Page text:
When Valen Keefer started college, she wanted to be a teacher. Polycystic kidney disease (PKD) derailed her plans, causing a year of hospital stays and such severe symptoms that her kidneys had to be removed. She was on daily hemodialysis. A kidney transplant at age 19 restored her health, and now she teaches other kidney patients by sharing her story. “It’s my passion and purpose,” she said. “I feel like there’s a reason why I battled through so much.”
Valen was diagnosed with PKD as a child. “My mom was there with me at the doctor’s office and she knew what it probably was,” Valen said. “It runs in my mom’s family, and she had it herself.” PKD is one of the most common life-threatening genetic diseases and is the fourth leading cause of kidney failure. Valen was the first in her family to have such extreme symptoms and the first and youngest in her family to get a transplant.
“When I was in high school, I didn’t know anyone else with PKD, and I didn’t have a support group,” she said. “I was fortunate I had my parents. I knew I was loved and they were fighting by my side. I do advocacy to help people know they are not alone and that there are resources to help them.”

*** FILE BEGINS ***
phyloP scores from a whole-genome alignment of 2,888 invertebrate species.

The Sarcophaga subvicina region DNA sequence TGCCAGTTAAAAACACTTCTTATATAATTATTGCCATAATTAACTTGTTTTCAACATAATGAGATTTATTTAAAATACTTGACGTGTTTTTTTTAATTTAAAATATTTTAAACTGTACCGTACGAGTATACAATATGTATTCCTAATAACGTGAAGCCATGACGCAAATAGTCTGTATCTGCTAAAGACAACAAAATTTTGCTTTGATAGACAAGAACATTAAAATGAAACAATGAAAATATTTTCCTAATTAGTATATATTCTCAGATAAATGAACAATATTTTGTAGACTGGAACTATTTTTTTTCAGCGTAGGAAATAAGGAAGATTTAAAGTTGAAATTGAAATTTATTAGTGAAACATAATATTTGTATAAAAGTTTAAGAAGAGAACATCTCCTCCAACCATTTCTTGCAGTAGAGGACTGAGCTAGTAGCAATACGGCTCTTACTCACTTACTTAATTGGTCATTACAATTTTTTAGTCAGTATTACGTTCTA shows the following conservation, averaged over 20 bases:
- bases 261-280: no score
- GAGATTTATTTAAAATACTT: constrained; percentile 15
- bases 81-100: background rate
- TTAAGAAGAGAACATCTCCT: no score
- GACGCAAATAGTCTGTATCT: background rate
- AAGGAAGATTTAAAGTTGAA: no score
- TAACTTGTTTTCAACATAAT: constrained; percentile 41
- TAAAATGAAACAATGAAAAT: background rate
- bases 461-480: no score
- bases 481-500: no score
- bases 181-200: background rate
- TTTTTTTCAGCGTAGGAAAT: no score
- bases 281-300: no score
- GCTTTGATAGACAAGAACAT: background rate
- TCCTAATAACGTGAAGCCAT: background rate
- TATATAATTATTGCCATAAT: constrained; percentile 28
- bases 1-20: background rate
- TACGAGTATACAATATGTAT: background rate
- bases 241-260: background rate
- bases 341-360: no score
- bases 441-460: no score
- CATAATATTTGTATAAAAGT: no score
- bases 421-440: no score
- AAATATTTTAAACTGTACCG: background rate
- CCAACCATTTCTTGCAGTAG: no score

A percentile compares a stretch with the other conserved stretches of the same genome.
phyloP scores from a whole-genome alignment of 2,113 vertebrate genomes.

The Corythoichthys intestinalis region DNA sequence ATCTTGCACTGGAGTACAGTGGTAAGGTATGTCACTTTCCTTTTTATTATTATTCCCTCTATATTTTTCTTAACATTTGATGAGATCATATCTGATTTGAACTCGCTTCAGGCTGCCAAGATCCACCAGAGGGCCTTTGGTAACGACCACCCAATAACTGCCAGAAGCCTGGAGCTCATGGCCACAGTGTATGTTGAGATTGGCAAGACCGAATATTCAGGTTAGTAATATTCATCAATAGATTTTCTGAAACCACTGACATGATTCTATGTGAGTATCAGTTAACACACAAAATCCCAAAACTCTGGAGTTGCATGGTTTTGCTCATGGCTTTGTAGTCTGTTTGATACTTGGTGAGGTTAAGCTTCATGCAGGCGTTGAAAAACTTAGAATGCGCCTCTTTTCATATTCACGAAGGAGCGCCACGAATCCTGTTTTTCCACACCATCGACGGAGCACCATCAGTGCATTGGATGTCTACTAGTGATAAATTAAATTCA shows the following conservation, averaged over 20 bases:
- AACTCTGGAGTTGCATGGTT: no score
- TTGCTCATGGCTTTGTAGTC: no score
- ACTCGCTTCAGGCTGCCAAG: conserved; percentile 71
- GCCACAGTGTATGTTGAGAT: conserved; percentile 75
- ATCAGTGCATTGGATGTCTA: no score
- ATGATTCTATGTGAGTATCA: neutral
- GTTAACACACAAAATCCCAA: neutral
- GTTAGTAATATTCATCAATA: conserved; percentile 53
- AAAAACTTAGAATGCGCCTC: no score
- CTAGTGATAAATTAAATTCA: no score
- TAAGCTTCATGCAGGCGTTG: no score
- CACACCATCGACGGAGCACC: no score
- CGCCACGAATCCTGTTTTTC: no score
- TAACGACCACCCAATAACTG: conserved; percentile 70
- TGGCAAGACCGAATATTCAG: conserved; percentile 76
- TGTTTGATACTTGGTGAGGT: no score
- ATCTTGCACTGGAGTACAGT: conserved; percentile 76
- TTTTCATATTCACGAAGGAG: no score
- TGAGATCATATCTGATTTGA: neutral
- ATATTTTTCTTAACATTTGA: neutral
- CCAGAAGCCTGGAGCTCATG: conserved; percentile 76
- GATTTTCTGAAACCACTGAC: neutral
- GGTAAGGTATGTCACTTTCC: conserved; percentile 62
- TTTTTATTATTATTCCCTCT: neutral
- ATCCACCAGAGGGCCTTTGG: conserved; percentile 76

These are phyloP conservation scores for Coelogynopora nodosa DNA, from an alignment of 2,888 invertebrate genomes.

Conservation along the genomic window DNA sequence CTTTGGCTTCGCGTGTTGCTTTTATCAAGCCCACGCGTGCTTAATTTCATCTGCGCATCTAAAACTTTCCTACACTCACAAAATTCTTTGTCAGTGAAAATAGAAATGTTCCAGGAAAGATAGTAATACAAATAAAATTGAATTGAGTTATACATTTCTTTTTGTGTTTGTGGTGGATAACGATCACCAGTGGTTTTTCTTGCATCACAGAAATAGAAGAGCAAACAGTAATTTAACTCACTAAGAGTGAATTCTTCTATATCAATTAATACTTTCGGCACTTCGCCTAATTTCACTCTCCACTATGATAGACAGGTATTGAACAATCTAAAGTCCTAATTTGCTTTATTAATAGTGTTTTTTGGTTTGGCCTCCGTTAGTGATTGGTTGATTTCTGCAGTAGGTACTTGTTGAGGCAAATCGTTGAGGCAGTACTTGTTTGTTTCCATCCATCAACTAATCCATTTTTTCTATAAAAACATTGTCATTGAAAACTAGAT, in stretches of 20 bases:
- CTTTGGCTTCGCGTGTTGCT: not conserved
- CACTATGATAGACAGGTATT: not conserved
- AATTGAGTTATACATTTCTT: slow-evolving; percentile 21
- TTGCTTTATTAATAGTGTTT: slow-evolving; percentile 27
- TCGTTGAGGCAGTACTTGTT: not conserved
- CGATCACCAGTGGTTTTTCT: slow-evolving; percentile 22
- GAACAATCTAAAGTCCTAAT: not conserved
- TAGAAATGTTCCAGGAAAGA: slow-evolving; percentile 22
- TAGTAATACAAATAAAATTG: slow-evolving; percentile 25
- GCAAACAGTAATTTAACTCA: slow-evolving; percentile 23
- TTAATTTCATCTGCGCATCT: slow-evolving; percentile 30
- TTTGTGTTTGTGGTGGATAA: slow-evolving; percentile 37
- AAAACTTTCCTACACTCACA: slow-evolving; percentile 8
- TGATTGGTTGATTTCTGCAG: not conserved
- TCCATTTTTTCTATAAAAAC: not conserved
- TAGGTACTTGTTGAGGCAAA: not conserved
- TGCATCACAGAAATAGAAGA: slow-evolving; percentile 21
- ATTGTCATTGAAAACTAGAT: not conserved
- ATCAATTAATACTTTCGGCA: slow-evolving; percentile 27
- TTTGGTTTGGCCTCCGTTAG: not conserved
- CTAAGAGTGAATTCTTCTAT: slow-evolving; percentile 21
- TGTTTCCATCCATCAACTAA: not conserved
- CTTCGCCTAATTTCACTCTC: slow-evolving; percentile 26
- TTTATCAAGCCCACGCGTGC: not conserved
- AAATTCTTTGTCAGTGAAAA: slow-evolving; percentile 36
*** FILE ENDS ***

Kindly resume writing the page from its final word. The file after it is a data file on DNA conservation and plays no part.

It’s been almost 13 years since her kidney transplant. Valen still has health issues related to PKD, but she works hard to stay healthy and enjoy life. An active advocate, she has shared her story at 80 events around North America, and blogs for the PKD Foundation at http://pkdwillnotbeatme.com. She is a Donate Life ambassador and a spokesperson for UKRO, University Kidney Research Organization, and the subject of a biography, My Favorite American, by Dennis McCloskey.
“My PKD stands for positivity, knowledge and determination,” she said. “I believe our bodies follow a positive frame of mind. It’s important to let your emotions out, and then get back on track. Knowledge is so important. I keep a list of questions, and then I ask my nephrologist when I see him. I leave with more knowledge, and I feel like I’m taking care of my kidney the best I can, to keep it healthy as long as possible. Determination—you have to want a good life. You’re not going to feel great every day, but you have to keep moving forward every day.”
“I wanted to be a teacher,” Valen said. “Now my husband says, ‘You ARE a teacher!”
#TogetherWeCan is a continuing series of stories from kidney patients and care partners, sharing their experiences and insights.